World Bank President Robert B. Zoellick (file photo)
World Bank President Robert B. Zoellick (file photo)

The president of the World Bank cautioned on Monday that much remains to be done to improve the economies in countries in the Middle East and North Africa where popular uprisings have removed repressive leaders. Regional experts at a conference sponsored by the World Bank discussed recent events in the Arab world.

World Bank President Robert Zoellick noted that many of the uprisings in Arab countries were triggered by social and economic grievances.

He cited lack of access to good jobs and economic opportunities. He also cited lack of good governance, not enough transparent and accountable public policy institutions and few places where "citizens' voices can be heard and counted."

"While many of these issues are complex and will take time to be addressed, they are nevertheless, issues that will not go away just because one government fell, or one leader replaced another," he said.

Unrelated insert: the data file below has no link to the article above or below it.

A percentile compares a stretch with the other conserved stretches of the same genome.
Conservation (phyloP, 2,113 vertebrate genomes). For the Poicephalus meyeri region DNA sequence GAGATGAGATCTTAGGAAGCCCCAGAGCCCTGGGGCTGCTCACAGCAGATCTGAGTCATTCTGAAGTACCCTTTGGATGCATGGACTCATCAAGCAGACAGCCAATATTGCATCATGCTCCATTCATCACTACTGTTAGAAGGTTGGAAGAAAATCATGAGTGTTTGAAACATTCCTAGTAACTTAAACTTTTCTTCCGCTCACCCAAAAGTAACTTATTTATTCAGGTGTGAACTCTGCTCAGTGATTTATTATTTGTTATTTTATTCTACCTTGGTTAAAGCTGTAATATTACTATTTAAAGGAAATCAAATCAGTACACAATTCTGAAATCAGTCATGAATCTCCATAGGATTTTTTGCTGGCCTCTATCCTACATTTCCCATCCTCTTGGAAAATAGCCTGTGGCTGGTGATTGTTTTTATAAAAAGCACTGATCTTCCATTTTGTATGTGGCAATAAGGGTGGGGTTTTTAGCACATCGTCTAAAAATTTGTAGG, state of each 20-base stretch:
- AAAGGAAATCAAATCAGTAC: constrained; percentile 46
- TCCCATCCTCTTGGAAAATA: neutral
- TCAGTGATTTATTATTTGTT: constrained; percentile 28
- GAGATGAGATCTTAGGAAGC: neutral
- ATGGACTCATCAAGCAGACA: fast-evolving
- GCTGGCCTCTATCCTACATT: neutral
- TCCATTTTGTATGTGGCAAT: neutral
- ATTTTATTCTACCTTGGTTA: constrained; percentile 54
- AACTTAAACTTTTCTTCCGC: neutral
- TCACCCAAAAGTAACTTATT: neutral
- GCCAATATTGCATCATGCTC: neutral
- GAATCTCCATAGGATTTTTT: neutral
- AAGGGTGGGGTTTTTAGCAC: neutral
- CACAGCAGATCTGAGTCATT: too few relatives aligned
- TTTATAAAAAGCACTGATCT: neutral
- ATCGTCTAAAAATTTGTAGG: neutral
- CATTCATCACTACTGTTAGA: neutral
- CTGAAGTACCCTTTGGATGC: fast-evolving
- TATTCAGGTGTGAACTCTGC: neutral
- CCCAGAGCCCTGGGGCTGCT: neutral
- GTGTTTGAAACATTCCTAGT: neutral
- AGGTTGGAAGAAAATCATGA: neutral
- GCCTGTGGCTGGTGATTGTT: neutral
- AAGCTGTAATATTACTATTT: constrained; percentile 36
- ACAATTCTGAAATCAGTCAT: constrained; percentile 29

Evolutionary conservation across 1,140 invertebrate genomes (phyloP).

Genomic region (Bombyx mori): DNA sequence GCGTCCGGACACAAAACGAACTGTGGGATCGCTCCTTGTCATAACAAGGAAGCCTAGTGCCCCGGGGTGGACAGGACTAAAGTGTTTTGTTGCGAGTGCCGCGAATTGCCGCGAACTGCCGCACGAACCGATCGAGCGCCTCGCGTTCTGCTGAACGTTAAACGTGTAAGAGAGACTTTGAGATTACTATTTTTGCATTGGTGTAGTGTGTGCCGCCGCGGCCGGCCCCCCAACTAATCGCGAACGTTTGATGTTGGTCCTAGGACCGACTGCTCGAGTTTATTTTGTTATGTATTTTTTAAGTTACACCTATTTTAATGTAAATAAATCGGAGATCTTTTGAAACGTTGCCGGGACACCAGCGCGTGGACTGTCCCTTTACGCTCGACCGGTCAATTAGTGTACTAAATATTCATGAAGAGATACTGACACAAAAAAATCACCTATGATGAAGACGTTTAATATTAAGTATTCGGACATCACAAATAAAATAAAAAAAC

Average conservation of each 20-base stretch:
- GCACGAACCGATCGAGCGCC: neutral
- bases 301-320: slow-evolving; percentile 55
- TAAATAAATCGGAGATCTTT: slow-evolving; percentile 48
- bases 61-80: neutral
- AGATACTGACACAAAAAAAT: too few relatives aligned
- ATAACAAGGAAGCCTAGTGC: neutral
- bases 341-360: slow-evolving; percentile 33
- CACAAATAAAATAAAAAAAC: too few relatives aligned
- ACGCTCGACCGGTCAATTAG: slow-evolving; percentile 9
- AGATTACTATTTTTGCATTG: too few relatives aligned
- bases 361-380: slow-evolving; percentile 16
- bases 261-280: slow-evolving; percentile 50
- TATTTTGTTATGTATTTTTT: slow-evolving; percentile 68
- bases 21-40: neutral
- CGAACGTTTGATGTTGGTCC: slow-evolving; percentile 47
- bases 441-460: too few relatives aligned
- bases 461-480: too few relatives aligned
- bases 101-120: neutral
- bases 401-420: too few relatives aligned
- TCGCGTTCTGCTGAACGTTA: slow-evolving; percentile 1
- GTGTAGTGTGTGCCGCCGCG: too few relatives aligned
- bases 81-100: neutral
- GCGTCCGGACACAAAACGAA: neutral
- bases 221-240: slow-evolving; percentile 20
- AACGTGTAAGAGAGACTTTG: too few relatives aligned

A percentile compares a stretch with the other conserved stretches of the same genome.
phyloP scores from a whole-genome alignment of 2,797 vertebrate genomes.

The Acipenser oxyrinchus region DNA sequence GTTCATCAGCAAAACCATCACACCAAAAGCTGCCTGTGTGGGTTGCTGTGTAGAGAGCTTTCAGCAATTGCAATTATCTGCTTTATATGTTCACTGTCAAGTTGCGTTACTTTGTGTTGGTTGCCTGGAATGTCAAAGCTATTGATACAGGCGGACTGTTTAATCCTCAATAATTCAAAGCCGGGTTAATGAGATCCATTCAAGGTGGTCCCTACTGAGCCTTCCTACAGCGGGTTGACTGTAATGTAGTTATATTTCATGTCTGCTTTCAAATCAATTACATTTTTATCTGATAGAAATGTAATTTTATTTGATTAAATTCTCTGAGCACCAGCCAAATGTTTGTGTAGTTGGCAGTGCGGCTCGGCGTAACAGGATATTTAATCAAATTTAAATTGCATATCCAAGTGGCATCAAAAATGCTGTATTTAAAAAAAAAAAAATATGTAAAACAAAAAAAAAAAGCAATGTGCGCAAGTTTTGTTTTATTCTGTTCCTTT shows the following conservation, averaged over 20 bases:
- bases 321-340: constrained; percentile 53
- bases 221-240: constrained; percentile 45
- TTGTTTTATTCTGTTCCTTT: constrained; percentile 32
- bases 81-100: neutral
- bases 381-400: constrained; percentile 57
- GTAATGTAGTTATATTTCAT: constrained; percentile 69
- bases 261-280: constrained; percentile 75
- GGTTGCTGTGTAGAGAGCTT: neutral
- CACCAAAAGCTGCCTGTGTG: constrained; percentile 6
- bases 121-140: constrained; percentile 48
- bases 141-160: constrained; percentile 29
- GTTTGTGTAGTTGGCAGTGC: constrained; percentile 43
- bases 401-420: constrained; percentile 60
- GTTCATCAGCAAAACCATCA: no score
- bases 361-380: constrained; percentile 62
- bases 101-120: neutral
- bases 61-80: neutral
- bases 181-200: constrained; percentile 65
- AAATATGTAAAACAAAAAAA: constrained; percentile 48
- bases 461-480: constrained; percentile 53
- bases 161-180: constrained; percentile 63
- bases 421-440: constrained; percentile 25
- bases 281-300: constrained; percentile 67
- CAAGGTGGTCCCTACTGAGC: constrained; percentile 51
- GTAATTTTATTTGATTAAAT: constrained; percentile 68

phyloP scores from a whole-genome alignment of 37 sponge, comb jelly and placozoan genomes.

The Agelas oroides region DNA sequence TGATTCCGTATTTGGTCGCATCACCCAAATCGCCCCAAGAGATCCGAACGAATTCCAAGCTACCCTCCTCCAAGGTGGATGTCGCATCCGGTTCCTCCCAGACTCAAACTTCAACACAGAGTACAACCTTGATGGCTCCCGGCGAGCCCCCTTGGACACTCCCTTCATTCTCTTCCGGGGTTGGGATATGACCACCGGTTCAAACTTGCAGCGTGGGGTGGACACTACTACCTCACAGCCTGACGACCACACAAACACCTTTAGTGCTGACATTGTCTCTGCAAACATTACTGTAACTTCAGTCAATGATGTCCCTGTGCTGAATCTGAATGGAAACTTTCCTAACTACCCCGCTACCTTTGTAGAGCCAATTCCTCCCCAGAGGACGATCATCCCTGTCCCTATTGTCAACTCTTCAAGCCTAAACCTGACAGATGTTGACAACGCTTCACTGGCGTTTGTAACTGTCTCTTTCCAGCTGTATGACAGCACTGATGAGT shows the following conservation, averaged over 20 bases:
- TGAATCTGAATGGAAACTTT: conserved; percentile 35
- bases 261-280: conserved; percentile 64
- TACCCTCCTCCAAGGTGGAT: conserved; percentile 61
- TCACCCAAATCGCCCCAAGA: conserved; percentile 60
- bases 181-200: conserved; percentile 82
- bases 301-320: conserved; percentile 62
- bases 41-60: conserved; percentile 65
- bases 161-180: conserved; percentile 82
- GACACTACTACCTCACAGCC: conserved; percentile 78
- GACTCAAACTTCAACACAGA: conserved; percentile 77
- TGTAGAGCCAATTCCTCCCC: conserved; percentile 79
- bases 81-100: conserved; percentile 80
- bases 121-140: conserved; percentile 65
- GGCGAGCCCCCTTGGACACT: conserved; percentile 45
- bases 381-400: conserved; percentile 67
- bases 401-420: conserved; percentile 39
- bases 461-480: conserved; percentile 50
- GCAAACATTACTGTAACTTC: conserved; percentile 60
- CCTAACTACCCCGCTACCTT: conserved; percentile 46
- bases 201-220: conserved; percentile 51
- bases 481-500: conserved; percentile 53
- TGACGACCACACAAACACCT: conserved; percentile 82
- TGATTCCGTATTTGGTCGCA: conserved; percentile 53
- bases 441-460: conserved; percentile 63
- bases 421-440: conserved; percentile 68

Zoellick, a former U.S. trade representative under President George W. Bush, added that the World Bank had produced a number of reports on governance, youth unemployment, education and other problems in the region.  "But the record of action has been spotty. Like others, we also have much to learn," he said.

Much of the discussion that followed dealt with the role of social media in the uprisings, and why so few people predicted them.

Samer Shahata of Georgetown University recalled that, from 2004 until the beginning of this year, Egypt was being lauded for its economic growth rates and levels of foreign investment. "But in fact anyone who would have visited the country for two weeks during this period would have seen a different Egypt," he said.

That different Egypt, he said, was marked by high inflation, increasing income inequality and what he called "a tsunami" of labor and economic unrest.

Reema Ali, a lawyer at the Washington firm of Ali and Partners which specializes in Middle East law, said that in Arab countries, a culture of "us and them" still separates the government from the people. "In the Middle East, the average person really thinks that he has opinions about very big, general foreign policy issues, but does not have an opinion about the traffic light that goes into his street because there is no mechanism for him to do so," she said

She said Arab countries need to develop a body of administrative law like in the West. She said that by regulating lower and middle levels of government, it gives ordinary citizens a feeling of empowerment in their daily lives.